Scrub up!

Aboriginal students explore health-care careers

Arlene Wilgosh (centre) with two Grade 9 students from Children of the Earth School, who tried their hand at pretend surgery during an orientation day to a First Nations medical internship program.

Winnipeg Health Region
Published Friday April 15, 2011

What’s it like to perform arthroscopic surgery?

A group of Grade 9 Aboriginal students found out yesterday as part of an innovative medical internship program at the Pan Am Clinic.

Dressed in surgical masks, gowns and gloves, students from Children of the Earth, Sir Isaac Newton, Hugh John MacDonald and General Wolfe high schools took turns operating a machine that is used to simulate the surgical procedure used to repair the interior of joints like elbows and knees.

After inserting a camera into a pretend patient, they moved the controls and watched the results on the monitor. The object was to remove “foreign objects” like plastic butterflies, which they had to place into a cup.

In addition to performing surgery, the students also got a glimpse into other health-care related activities. Led through a series of workstations by Grade 10 students who are already working in the internship program, the younger students were able to test their blood pressure and muscle strength, and learn how various rehabilitation tools can be used to help people recover from injuries.

“When we started this program, it was all about demystifying medicine,” said Dr. Wayne Hildahl, as he watched the students move around the work station room. “The program is about showing them what jobs in medicine entail. It gives them an idea of whether they want to pursue a career in medicine, as a doctor or nurse, as a technician, in pharmacy or many of the other options.”

The High School Medical Internship program, run by the Winnipeg Health Region and the Winnipeg School Division, was established in 2007 to address the shortage of Aboriginal health-care workers in the Region, which stands at 2.8 per cent of the workforce.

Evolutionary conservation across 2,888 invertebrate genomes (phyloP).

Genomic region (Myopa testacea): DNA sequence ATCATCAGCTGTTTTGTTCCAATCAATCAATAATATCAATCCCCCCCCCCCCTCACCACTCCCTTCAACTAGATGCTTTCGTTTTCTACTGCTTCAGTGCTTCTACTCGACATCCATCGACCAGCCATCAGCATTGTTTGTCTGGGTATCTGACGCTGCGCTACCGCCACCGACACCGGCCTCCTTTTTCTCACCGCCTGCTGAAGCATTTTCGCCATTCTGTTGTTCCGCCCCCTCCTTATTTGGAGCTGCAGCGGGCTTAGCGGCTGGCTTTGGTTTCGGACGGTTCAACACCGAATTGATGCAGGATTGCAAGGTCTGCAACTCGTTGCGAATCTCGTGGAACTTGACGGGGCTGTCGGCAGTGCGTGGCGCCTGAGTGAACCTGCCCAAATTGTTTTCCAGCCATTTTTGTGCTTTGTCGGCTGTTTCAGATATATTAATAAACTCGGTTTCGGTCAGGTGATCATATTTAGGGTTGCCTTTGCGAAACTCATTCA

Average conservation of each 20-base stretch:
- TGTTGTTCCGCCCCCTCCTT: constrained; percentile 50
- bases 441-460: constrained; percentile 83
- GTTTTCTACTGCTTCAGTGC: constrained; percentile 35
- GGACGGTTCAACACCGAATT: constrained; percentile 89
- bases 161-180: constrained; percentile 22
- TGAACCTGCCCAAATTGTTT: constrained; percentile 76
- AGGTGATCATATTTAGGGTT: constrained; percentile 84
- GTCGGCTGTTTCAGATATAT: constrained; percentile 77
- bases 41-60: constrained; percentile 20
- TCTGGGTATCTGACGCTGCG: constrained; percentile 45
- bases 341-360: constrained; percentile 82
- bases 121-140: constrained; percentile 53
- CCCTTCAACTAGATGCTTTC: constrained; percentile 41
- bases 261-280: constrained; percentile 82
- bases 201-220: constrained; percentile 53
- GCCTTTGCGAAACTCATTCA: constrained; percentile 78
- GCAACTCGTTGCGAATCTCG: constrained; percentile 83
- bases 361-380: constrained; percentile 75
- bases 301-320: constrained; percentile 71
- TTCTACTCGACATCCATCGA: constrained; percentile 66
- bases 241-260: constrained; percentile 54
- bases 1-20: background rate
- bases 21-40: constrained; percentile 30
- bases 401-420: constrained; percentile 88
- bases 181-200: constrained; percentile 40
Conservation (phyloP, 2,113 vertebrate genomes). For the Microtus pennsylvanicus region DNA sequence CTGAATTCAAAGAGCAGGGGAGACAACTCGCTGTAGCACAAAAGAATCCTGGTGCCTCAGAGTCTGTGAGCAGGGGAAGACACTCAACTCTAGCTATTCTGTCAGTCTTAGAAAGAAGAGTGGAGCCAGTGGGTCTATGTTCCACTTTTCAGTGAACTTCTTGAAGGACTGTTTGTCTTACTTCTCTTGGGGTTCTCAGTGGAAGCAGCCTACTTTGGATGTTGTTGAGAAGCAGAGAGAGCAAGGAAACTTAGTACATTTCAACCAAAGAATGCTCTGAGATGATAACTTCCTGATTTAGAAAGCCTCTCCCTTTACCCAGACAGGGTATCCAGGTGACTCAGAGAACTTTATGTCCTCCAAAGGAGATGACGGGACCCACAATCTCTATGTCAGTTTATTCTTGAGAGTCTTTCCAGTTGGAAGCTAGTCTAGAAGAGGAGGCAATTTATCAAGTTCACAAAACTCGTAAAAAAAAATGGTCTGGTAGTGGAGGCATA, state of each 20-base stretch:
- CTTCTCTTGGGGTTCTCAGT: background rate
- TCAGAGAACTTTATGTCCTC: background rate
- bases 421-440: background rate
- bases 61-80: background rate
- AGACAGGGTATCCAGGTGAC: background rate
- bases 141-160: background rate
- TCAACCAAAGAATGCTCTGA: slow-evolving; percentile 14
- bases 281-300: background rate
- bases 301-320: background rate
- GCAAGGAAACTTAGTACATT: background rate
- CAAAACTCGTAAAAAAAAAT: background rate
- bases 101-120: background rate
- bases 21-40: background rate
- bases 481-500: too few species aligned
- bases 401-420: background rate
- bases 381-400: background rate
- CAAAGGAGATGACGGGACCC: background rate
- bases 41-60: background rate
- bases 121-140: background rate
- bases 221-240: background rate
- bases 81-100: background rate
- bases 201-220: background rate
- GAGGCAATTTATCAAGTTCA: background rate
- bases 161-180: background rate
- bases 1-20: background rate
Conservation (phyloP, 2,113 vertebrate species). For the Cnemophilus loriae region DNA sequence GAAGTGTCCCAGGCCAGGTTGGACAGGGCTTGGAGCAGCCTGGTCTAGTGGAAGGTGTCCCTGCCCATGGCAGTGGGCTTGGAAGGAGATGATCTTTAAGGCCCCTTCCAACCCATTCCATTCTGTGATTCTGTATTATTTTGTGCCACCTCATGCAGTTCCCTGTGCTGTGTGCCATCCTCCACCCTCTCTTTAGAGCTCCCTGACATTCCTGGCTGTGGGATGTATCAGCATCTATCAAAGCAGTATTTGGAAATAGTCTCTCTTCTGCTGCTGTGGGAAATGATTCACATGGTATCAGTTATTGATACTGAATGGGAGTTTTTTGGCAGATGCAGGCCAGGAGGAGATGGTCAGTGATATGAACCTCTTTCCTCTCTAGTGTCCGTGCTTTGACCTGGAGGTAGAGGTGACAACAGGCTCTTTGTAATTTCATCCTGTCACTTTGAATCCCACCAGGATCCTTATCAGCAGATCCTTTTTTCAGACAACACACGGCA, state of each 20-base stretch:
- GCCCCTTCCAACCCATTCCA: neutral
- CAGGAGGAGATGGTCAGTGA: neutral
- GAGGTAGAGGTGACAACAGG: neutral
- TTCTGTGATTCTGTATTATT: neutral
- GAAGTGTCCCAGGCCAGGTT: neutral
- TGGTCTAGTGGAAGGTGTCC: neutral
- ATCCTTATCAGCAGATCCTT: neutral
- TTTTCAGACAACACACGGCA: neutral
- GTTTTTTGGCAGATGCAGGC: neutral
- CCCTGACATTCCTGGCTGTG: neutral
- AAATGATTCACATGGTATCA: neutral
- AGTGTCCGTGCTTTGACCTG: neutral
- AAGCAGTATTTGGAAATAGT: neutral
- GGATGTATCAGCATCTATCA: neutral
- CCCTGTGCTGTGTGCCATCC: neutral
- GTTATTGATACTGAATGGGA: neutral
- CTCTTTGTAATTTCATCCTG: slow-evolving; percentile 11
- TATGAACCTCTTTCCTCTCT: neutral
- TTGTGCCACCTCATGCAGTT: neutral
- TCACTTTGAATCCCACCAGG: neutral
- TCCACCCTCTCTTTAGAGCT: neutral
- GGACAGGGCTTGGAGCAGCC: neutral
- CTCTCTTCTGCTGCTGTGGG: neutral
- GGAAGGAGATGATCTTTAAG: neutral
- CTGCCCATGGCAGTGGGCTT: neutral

Each year, a group of 12 high school interns are accepted into the program. Over a period of three years, they attend Children of the Earth High School and spend time studying at both the Pan Am Clinic and Health Sciences Centre, earning credit toward their high school graduation. The Grade 10 and 11 students receive 50 hours of instruction, while the Grade 12 students do 90 hours over the course of a year.

The event yesterday was the last of three orientation sessions for this year’s Grade 9 students. As one group of students graduates from the program this June, another class drawn from these Grade 9 students will join the program. If these Grade 9 students are accepted into the internship program, they will have opportunities to learn from surgeons, nurses, physiotherapists, technologists, pharmacists and other health-care professionals.

The orientation session was attended by Arlene Wilgosh, President & CEO of the Winnipeg Health Region, who had warm words of welcome for the Grade 9 students. She was especially encouraging of anyone who said they were interested in becoming a nurse after they graduate from high school.

“I am a nurse by profession, and the way I began to be interested in nursing happened when I was in Grade 9 in Minnedosa. We had a chance to become candy stripers, and went to the hospital two times a week to help with the patients,” said Wilgosh. “I found I liked being with patients, and that the hospital was exciting. It lit a fire in me to continue as a nurse. I hope that we can pass the fire onto you.”

The students enjoyed participating in the activities, encouraging each other and asking questions about what they were doing.

Children of the Earth students Tiana and Jenny took turns in the Alter-G treadmill, which allows people to train for strength and endurance while recovering from a lower body injury. Each of them wiggled into the neoprene shorts, climbed onto the treadmill and were zipped into place by Grade 10 internship students Beverly and Emmy. They thought it was cool that the machine was developed by NASA for use by astronauts.

“The machine uses positive air pressure to go down to 20 per cent of their body weight,” said Dana Peteleski, a Pan Am Clinic Foundation administrative assistant, who was working with students at the treadmill. “It’s used for research purposes, in that it allows us to see if athletes can recover from injury faster, by reducing the weight on their legs and feet, but allowing them to maintain a normal walking or running gait.”

The internship program will graduate its first five students this June. The program is funded by the Manitoba Bright Futures program, which encourages inner-city youth to aim for post-secondary education. This program banks $1,000 per year in trust for each of the students enrolled in the medical internship program, which will form the beginning of tuition for post-secondary education.

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